This can be further traced back to Proto-Indo-European and the root *spe-, which would have meant ‘long flat piece of wood, splinter’. Possible cognates of this can be found in Greek. The word σπαθή [spathe] which in Modern Greek means ‘sword’, but used to be ‘spade’ is one, and another possibility is σφήνα [sfina], which means ‘wedge’. However, these possible connections are not universally accepted. If correct, it would make ‘spade’ a cognate of ‘spoon’!

On Radical and Radishes

Radical

These days, if we think of the word radical, various organisations might come into mind, of religious or political significance. A quick look at the dictionary (I used the Merriam Webster) gives the meaning as:

very new and different from what is traditional or ordinary

 

            very basic and important

 

            having extreme political or social views that are not shared by most people.

It came into English in the 14th century, but at that time it had quite a different meaning. Let’s take a look at an example from 1398. This is taken from John Trevisa’s translation into English of Bartholomaeus’s On the Properties of Things, (De proprietatibus rerum) which was a kind of early encyclopaedia.

Þe onyoun..haþ þer vnder oþere rootes..and þerby..radical humour is ysent in to al þe herbe.

The onion has other roots underneath and thereby a radical feeling is sent through all of it.

Here, the word is used to mean ‘pertaining to roots”. This makes sense, as the word was taken from Late Latin radicalis, meaning ‘of roots/ about roots/ having roots’. This comes from Latin radix, meaning ‘root’, and was formed from the genitive form radices.

As the roots are perceivably where a plant starts, it started to take on a more figurative meaning of basic’ or ‘origin’ as time went on.

To trace our word further back in time, we will go to another word that also has the same <ahem> root. This is of course radish.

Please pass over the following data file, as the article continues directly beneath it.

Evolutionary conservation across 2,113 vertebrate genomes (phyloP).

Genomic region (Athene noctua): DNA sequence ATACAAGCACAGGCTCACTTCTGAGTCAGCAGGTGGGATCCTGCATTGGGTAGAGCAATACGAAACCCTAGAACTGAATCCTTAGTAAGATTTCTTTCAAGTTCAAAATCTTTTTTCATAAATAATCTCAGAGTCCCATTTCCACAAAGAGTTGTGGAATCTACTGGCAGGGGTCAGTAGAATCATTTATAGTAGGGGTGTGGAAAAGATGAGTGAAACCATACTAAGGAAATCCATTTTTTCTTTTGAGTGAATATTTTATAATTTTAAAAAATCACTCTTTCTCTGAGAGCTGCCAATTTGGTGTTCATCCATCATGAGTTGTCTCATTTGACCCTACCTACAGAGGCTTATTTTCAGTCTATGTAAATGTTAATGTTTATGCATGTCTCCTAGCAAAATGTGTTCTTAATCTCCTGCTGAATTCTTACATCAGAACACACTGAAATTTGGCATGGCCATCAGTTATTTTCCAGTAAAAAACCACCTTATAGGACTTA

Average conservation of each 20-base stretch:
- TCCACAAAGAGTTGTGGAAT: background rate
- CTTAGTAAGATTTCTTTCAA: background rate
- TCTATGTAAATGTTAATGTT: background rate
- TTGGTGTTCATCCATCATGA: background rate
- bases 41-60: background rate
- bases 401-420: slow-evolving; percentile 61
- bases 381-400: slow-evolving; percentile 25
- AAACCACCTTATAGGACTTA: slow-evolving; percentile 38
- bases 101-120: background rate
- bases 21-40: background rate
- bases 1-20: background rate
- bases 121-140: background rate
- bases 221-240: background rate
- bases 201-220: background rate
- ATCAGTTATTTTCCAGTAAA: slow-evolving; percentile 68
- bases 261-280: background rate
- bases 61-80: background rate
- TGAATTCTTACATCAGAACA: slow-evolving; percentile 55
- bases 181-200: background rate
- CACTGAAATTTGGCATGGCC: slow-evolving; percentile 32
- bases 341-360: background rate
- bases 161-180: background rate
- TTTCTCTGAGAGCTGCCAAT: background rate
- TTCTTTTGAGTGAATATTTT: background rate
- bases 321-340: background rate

Radish

Radish, meaning the vegetable, can be found in Old English as rǽdic. An example is in Leechdoms, Wortcunning and Starcraft of Early England:

Syle ðane rǽdic tó þicganne

A radish takes in a muddy place

The source of rǽdic is the same as that of radical: Latin radix. There are a number of cognates in other languages which have allowed us to trace it to Proto-Indo-European and the root *wrad, meaning none other than ‘root’. We can see examples in Greek ρίζα [riza], Gothic waurts, Old English wyrt and wrotan, Welsh gwraidd and others. You can read more on the word root here.

So, does this mean that a radish is radical? Or that if you are radical you are really a radish?! On the first point, given that a radish is a root, you could describe it as radical in the sense in which the word first entered English, although perhaps not with today’s generally understood meaning. The jury is still out on the second point!

A Springtime Poem

Season’s Turn

A chill lies upon the silent ground

The last tendrils of winter, ruling still.

But a sound breaks through the air,

A flutter of wings, a twig falling from a beak,

In a flash of blue-black and white

The swallow chirrups, calling in the change

And Change answers!

The sun peeps from behind the clouds

Green shoots burst up from below

A freshness is upon us, banishing the chill

With the promise of brighter skies,

Young buds, nests of feathered song

A warm dance of life;

Spring

This is my entry for this month’s Salt and Caramel Writer’s Workshop

Garlic

Today I am excited to announce a new type of article. In collaboration with Nicola Miller, we have a glorious new mix of etymology, history and food and plant properties!

I am very pleased to have had the chance to work with Nicola on this. Nicola Miller is the editor of Bury Spy digit news and food editor for the Spy News Group. She is an enthusiastic amateur when it comes to etymology. She blogs at: The Millers Tale

Garlic

Such a small word, and yet such a long history! And so important in cooking, of course.

Etymology

The modern English form has not changed a great deal over the course of history. Taking a step back to Middle English, we can find it variously spelled as garlec, garleek and garlek, among others. Let’s take a look at an example from 1399, from the Forme of Cury:

Take Colyandre Powdour of Peper and garlec ygrounde in rede wyne.

This work translates as “forms of cooking” – the ‘cury’ is in fact from French cuire. It is a collection of recipes claimed to have been written by the Master Cooks of King Richard II.

Just a few years previously, Chaucer wrote in his Canterbury Tales: